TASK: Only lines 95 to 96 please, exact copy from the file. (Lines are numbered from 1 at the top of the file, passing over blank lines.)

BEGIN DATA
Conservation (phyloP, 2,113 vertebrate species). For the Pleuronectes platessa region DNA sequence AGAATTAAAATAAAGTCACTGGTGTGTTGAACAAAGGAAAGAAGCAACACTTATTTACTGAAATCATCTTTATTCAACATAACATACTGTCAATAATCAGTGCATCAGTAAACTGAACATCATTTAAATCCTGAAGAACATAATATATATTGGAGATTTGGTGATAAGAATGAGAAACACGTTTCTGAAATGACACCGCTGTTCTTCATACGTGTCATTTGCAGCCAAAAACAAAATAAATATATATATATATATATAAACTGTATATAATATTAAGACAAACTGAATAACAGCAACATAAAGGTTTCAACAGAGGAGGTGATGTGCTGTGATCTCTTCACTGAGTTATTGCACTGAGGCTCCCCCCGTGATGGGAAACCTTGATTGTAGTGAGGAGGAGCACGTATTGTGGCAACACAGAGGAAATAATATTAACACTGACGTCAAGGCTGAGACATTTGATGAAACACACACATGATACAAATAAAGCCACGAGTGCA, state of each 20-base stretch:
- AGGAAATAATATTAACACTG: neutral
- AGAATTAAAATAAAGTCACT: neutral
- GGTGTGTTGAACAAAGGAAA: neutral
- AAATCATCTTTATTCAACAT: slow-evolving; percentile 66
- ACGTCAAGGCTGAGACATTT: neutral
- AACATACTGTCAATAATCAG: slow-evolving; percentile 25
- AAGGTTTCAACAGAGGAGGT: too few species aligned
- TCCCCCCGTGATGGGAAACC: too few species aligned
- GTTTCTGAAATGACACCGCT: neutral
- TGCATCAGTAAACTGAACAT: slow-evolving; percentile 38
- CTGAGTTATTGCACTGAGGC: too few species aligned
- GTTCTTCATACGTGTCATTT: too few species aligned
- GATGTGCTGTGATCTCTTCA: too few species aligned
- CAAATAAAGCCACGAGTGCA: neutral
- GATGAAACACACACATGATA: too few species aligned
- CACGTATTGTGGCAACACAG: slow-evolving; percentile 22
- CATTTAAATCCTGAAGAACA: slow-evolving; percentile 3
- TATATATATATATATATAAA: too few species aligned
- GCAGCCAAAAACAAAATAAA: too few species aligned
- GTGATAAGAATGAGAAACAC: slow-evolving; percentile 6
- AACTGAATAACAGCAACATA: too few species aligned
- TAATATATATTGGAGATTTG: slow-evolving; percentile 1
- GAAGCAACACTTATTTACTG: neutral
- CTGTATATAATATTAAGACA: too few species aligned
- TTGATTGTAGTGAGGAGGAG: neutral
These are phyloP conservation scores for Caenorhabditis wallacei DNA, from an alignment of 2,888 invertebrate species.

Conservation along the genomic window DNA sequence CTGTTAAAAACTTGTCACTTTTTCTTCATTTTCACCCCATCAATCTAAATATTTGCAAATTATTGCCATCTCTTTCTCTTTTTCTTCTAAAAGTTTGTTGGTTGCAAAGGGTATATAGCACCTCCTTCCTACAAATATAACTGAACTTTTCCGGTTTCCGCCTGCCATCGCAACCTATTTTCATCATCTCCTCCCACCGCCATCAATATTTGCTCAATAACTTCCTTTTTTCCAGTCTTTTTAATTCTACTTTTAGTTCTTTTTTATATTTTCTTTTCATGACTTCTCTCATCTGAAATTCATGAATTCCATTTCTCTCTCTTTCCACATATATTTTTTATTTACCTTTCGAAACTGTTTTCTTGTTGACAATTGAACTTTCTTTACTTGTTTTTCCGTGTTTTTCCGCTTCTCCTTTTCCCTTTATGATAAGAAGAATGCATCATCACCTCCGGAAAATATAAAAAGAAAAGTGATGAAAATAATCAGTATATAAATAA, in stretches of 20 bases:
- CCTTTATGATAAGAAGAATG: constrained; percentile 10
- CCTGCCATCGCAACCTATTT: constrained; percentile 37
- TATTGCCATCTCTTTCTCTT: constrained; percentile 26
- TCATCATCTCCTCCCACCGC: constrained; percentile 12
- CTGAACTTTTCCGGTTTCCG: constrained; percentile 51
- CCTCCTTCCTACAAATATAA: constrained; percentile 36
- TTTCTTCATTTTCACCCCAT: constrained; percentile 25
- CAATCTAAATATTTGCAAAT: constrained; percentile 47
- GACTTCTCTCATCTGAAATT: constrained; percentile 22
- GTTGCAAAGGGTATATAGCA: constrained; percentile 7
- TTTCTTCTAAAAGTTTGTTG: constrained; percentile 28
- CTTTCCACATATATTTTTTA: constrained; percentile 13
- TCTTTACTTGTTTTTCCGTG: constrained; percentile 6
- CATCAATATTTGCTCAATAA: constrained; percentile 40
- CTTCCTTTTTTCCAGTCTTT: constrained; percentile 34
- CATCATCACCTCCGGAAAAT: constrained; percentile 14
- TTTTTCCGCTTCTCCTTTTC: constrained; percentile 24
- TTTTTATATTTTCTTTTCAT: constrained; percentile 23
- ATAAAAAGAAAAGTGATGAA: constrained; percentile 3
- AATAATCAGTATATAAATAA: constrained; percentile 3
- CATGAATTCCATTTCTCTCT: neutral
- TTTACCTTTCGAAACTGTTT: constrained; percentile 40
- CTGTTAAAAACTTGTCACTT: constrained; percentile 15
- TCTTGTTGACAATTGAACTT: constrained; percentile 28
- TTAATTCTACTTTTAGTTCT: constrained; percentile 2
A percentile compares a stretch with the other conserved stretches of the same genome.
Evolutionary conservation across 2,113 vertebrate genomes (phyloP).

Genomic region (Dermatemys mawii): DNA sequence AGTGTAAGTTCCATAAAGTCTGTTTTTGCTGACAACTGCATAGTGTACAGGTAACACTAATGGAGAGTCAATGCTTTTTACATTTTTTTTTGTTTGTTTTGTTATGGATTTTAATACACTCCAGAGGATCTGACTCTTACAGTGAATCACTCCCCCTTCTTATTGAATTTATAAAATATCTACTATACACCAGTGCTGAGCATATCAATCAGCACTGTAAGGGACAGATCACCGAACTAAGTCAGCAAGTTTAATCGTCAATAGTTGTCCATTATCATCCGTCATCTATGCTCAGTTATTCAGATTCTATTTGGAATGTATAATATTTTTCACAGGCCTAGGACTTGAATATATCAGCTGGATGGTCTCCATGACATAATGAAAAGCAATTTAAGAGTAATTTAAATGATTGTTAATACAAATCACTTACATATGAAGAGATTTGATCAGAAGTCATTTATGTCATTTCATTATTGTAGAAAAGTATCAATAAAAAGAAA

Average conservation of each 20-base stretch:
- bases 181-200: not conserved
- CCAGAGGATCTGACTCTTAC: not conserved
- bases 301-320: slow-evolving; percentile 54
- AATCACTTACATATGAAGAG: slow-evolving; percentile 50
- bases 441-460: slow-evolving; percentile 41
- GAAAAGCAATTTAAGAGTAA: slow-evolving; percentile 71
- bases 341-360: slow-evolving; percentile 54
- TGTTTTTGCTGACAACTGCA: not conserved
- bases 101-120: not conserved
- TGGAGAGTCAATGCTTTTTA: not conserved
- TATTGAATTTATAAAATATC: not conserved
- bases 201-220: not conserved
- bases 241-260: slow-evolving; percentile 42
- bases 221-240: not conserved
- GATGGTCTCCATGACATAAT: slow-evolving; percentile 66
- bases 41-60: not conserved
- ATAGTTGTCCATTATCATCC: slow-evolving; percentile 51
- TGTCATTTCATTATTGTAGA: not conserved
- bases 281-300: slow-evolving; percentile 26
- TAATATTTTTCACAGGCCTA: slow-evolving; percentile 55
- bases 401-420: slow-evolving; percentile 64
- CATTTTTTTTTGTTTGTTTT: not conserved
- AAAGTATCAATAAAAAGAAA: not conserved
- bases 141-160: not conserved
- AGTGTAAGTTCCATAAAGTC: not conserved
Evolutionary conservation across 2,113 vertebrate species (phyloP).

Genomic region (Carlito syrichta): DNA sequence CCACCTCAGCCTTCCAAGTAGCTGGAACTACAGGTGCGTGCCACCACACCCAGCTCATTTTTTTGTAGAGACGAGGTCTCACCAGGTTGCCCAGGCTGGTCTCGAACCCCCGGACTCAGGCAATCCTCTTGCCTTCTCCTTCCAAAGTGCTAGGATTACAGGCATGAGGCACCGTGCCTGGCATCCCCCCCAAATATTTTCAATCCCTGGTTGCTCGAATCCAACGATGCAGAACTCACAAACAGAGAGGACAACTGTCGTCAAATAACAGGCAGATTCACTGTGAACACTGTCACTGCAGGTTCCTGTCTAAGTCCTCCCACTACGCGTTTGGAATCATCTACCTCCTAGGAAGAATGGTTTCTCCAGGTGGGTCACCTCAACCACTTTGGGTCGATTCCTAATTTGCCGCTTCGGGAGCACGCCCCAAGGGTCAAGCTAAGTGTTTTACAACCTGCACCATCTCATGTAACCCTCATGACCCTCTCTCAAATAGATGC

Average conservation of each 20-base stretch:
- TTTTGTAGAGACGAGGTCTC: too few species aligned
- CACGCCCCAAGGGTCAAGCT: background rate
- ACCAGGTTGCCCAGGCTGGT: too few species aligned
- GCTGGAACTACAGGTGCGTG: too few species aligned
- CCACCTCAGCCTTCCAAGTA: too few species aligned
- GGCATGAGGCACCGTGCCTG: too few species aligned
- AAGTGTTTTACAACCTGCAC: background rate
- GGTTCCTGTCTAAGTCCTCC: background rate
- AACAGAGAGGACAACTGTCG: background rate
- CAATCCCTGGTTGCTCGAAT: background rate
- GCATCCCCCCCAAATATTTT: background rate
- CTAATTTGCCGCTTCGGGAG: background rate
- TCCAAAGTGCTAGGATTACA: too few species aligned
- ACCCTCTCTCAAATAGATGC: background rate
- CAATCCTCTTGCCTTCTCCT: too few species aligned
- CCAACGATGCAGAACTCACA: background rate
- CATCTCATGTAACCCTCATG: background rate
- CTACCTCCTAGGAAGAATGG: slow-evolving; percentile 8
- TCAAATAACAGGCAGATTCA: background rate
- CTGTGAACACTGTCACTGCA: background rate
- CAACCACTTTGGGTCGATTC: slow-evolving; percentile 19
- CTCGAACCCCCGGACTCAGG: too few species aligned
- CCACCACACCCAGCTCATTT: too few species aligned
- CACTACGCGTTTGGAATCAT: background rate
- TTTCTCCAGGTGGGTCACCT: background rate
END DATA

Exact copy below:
- CAATCCCTGGTTGCTCGAAT: background rate
- GCATCCCCCCCAAATATTTT: background rate